Electrodes prepared by anodic oxidation of Ti foils are robust and not toxic materials for the electrocatalytic reduction of oxalic acid to glycolic acid, allowing the development of a renewable energy-driven process for producing an alcoholic compound from an organic acid at low potential and room temperature. Coupled with the electrochemical synthesis of the oxalic acid from CO2, this process represents a new green and low-carbon path to produce added value chemicals from CO2. Various electrodes prepared by anodic oxidation of Ti foils were investigated. They were characterized by the presence of a TiO2 nanotube array together with the presence of small patches, debris, or TiO2 nanoparticles. The concentration of oxygen vacancies, the amount of Ti3+ measured by X-ray photoelectron spectroscopy (XPS) and the intensity of the anodic peak measured by cyclic voltammetry, were positively correlated with the achieved oxalic acid conversion and glycolic acid yield. The analysis of the results indicates the presence of small amorphous TiO2 nanoparticles (or surface patches or debris) interacting with TiO2 nanotubes, the sites responsible for the conversion of oxalic acid and glycolic acid yield. By varying this structural characteristic of the electrodes, it is possible to tune the glycolic acid to glyoxylic acid relative ratio. A best cumulative Faradaic efficiency (FE) of about 84% with FE to glycolic acid around 60% and oxalic conversion about 30% was observed.

Electrocatalytic production of glycolic acid via oxalic acid reduction on titania debris supported on a TiO2 nanotube array

Giorgianni Gianfranco;
2022

Abstract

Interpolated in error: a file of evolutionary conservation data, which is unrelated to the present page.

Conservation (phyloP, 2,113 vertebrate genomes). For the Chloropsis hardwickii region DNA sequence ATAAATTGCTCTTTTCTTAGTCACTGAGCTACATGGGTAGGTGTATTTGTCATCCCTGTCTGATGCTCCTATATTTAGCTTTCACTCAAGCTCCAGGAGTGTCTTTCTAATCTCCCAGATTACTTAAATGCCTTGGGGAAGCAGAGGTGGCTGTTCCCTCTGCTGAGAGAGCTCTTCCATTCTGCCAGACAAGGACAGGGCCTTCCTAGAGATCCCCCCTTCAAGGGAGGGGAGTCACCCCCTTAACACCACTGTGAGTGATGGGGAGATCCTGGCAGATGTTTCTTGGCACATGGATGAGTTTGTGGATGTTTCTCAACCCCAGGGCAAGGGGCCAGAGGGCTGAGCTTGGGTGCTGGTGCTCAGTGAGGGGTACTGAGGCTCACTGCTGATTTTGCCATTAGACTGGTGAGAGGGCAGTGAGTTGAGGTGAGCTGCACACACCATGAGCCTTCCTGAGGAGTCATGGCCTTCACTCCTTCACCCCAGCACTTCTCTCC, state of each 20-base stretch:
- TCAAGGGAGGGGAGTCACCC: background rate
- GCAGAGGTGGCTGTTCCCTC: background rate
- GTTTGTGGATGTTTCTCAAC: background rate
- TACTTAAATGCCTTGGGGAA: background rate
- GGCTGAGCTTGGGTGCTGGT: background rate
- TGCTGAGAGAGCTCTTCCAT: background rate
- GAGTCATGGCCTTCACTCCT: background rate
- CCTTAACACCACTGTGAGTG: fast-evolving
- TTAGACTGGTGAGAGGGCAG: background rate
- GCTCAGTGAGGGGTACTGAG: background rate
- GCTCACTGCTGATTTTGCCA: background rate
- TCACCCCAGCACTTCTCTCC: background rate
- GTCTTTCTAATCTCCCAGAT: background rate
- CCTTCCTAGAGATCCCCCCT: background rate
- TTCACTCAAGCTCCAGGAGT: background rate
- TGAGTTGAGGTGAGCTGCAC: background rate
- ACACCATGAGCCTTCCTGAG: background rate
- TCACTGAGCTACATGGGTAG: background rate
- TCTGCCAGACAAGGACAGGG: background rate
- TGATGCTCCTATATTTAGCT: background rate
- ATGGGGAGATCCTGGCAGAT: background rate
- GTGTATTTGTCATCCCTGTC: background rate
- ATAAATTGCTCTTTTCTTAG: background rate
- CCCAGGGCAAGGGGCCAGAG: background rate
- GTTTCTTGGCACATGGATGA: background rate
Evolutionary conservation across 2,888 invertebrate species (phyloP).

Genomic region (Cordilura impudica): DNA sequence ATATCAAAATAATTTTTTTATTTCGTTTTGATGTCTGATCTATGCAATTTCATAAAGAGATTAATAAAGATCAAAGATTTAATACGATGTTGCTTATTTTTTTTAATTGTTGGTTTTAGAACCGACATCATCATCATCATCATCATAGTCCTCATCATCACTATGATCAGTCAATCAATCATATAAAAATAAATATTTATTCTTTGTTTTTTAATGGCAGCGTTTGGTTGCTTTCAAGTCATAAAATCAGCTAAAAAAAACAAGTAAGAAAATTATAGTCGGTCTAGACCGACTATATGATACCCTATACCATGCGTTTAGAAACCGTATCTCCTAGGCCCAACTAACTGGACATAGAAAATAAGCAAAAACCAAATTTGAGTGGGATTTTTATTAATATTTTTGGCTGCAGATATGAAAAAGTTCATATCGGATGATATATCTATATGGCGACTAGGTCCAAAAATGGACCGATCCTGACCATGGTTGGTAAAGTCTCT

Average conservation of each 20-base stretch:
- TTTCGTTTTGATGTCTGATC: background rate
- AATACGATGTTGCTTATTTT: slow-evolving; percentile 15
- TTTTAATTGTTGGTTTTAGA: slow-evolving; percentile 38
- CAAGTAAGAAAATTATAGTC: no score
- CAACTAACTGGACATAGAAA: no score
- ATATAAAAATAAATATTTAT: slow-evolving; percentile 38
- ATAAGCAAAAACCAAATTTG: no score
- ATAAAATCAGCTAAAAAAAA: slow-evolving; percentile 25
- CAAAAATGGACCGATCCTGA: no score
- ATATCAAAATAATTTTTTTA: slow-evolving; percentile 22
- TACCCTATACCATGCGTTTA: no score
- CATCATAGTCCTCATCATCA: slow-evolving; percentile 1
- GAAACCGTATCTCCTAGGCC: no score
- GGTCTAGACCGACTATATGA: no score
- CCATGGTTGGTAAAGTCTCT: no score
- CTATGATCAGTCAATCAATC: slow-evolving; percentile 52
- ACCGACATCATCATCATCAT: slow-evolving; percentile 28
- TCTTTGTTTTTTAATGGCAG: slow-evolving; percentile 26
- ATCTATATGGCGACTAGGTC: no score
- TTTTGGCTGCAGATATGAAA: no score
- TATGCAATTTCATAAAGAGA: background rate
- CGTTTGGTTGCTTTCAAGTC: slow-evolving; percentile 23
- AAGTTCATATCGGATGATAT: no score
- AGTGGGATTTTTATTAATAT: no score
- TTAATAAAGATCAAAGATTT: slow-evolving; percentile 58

Electrodes prepared by anodic oxidation of Ti foils are robust and not toxic materials for the electrocatalytic reduction of oxalic acid to glycolic acid, allowing the development of a renewable energy-driven process for producing an alcoholic compound from an organic acid at low potential and room temperature. Coupled with the electrochemical synthesis of the oxalic acid from CO2, this process represents a new green and low-carbon path to produce added value chemicals from CO2. Various electrodes prepared by anodic oxidation of Ti foils were investigated. They were characterized by the presence of a TiO2 nanotube array together with the presence of small patches, debris, or TiO2 nanoparticles. The concentration of oxygen vacancies, the amount of Ti3+ measured by X-ray photoelectron spectroscopy (XPS) and the intensity of the anodic peak measured by cyclic voltammetry, were positively correlated with the achieved oxalic acid conversion and glycolic acid yield. The analysis of the results indicates the presence of small amorphous TiO2 nanoparticles (or surface patches or debris) interacting with TiO2 nanotubes, the sites responsible for the conversion of oxalic acid and glycolic acid yield. By varying this structural characteristic of the electrodes, it is possible to tune the glycolic acid to glyoxylic acid relative ratio. A best cumulative Faradaic efficiency (FE) of about 84% with FE to glycolic acid around 60% and oxalic conversion about 30% was observed.
TiO2 nanotubes
Electrocatalysis
Glycolic acid
Glyoxylic acid
Oxalic acid
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Utilizza questo identificativo per citare o creare un link a questo documento: http://hdl.handle.net/20.500.11770/333640
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